“Your favorite song… Nicola, Bart – immigrants, wrongly executed… But their deaths served as a message to others: that ours is a society that murders the innocent. Do you, too, believe that your sacrifice will change the world?”
In Metal Gear Solid 4’s context, “Here’s to You” is an ode to Solid Snake and the end of his journey. It is a tribute to everything he’s had to go through and a call to rest for him. Skull Face’s monologue adds an element of mockery to the song as he effectively taunts the audience, through Chico, about the nature of sacrifice. “Do you, too, believe that your sacrifice will change the world?” The idea of sacrifice is one that has always been at play within the Metal Gear narrative, and having Skull Face break it down so coldly removes much of the glamor of sacrifice from the series. Will Chico be able to change the world if he sacrifices himself? Most likely not. It’s made all the worse in hindsight when remembering that Solid Snake’s plan to sacrifice himself at the end of Guns of the Patriots would have been for naught. His sacrifice would not have changed the world. This idea is explored even further at the end of GZ when Paz sacrifices herself to save Big Boss, but she commits the act far too late. The Phantom Pain does play around with this idea more, but its disjointed narrative does not allow for the theme to reach a conclusion, essentially rendering its worth to Ground Zeroes alone.
It’s, unfortunately, this recurring connection to The Phantom Pain that ends up taking all of Ground Zeroes goodwill and smashing it to pieces. As strongly as it sets up a new era for Metal Gear, and as appropriately dark as it initially seems, it’s held back by the fact that it is simply not a full game. Ground Zeroes is to The Phantom Pain what the Tanker chapter was to the Plant chapter in Metal Gear Solid 2, and that is an enormous problem narratively. In splitting GZ and TPP in two, there is a lack of thematic cohesion present where arcs are set up in the former with the promise of payoff in the latter. It might not be a poor idea in theory, but it does mean both stories end up holding up poorly on their own. What’s worse, The Phantom Pain’s incomplete nature means much of the setting up Ground Zeroes does go to waste. In that case, can Ground Zeroes be enjoyed on its own? To an extent, but it cannot stand on its own as a proper narrative.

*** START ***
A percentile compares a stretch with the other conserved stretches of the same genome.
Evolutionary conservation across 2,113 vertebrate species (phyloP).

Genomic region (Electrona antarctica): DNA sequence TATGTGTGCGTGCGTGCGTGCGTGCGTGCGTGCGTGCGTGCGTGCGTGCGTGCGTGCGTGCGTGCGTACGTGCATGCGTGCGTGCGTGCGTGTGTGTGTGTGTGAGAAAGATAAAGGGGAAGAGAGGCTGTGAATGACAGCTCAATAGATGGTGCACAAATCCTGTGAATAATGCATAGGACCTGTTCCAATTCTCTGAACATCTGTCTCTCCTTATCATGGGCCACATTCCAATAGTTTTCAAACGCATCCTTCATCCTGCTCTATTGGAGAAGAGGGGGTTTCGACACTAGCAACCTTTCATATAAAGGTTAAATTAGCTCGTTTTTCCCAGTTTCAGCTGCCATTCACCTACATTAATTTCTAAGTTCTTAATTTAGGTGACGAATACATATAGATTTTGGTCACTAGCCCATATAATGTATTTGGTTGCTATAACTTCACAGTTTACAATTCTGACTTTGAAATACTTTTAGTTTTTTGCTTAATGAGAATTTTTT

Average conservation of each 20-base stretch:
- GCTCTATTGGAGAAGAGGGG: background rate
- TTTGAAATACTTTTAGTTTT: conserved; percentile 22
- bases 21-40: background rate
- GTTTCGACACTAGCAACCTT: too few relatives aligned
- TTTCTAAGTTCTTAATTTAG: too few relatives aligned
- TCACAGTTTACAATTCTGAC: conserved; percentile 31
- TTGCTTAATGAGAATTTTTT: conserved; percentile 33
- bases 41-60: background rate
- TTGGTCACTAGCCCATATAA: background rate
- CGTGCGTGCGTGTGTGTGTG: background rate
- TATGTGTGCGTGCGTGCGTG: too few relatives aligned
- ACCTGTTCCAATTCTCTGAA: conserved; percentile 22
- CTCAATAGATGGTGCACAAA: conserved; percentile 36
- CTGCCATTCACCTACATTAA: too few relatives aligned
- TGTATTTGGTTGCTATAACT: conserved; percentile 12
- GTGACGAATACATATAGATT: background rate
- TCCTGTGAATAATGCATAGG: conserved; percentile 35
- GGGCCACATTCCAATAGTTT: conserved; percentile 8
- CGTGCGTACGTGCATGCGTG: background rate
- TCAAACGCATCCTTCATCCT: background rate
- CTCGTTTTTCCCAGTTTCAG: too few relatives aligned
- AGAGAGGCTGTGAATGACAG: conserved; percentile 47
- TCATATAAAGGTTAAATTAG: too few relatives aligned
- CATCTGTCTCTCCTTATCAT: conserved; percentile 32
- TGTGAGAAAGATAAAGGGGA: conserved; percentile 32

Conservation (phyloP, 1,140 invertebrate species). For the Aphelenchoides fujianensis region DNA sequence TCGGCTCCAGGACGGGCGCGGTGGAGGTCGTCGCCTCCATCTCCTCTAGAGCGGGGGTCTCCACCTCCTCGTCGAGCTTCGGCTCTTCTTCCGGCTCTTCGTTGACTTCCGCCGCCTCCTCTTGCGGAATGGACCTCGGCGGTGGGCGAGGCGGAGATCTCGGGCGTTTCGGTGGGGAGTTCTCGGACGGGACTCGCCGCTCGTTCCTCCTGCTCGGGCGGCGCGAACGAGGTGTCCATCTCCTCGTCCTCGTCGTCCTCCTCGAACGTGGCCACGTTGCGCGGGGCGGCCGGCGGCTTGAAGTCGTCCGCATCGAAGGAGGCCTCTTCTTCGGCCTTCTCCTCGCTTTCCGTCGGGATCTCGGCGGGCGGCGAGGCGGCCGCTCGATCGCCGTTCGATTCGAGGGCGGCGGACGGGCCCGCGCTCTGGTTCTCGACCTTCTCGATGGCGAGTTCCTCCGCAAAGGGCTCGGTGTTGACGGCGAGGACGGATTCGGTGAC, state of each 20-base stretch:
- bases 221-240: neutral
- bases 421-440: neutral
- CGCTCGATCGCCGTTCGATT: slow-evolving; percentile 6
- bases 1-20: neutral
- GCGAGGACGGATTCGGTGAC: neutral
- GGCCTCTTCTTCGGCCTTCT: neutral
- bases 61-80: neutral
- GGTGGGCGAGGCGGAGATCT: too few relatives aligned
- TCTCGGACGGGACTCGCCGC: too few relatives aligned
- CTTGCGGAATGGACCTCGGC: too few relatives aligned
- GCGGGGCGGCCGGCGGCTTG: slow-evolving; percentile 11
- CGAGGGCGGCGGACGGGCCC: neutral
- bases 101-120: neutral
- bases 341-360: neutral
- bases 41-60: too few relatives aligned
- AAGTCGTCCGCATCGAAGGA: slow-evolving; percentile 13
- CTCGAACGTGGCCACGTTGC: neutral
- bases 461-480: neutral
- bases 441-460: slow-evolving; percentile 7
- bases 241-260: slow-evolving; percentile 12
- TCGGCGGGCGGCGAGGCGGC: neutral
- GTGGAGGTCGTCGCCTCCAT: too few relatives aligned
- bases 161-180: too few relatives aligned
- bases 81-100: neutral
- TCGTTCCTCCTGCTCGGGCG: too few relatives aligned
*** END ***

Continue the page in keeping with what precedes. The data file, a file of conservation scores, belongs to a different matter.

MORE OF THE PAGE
For starters, there is not a single complete arc present, whether character or narrative, because there cannot be. An hour is simply not long enough to tell a compelling Metal Gear Solid story, and Ground Zeroes is already little more than a prologue for an actual game. This is the first time in the Metal Gear series where the protagonist of the game does not develop. Snake didn’t have an arc in the Tanker chapter, either, but the Tanker chapter was attached to Metal Gear Solid 2 as it should have been, because prologues should not be separated from their stories. Otherwise, they lose the connecting thread necessary in making a prologue compelling in the first place. Big Boss doesn’t even meet Skull Face, Ground Zeroes’ and The Phantom Pain’s antagonist, until the next game. The central villain of Metal Gear Solid V does not interact with the hero once. Protagonists and antagonists don’t need to interact often for their dynamics to be interesting, but in a game where Big Boss and Skull Face have no thematic or narrative parallels, it’s quite obvious he’s only here because of his role in The Phantom Pain.